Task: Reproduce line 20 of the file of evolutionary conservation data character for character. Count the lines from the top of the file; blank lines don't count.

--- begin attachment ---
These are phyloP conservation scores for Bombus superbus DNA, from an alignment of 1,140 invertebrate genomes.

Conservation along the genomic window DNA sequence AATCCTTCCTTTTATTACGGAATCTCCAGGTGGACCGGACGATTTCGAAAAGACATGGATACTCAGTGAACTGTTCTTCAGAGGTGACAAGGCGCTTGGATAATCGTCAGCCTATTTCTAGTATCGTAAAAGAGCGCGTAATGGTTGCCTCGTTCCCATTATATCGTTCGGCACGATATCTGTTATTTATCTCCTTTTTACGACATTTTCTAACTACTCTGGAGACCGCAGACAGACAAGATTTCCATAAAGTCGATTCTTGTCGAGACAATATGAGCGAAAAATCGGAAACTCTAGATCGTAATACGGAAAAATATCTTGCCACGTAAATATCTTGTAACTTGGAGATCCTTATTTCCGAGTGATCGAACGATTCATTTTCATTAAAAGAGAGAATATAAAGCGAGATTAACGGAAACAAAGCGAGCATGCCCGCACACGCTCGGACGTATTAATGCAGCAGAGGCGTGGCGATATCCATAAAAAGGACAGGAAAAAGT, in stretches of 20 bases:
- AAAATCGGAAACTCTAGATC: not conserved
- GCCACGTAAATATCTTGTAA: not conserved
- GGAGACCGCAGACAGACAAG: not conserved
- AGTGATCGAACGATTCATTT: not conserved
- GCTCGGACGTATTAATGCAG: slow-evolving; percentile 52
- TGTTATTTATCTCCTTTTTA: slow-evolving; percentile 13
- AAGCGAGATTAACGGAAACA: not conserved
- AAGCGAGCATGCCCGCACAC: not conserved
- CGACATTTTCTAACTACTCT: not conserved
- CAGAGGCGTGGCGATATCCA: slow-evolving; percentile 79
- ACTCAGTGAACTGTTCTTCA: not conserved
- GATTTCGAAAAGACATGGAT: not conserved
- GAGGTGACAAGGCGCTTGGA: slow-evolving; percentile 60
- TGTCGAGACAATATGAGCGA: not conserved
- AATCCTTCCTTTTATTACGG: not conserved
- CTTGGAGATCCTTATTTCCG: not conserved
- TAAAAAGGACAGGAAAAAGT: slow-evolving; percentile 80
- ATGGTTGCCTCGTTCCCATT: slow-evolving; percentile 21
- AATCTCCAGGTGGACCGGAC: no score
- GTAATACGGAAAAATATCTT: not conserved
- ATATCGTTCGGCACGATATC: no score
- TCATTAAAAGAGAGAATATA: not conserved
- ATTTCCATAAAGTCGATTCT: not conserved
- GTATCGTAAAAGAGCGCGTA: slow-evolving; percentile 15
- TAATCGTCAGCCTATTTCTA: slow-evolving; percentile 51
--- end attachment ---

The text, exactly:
- ATGGTTGCCTCGTTCCCATT: slow-evolving; percentile 21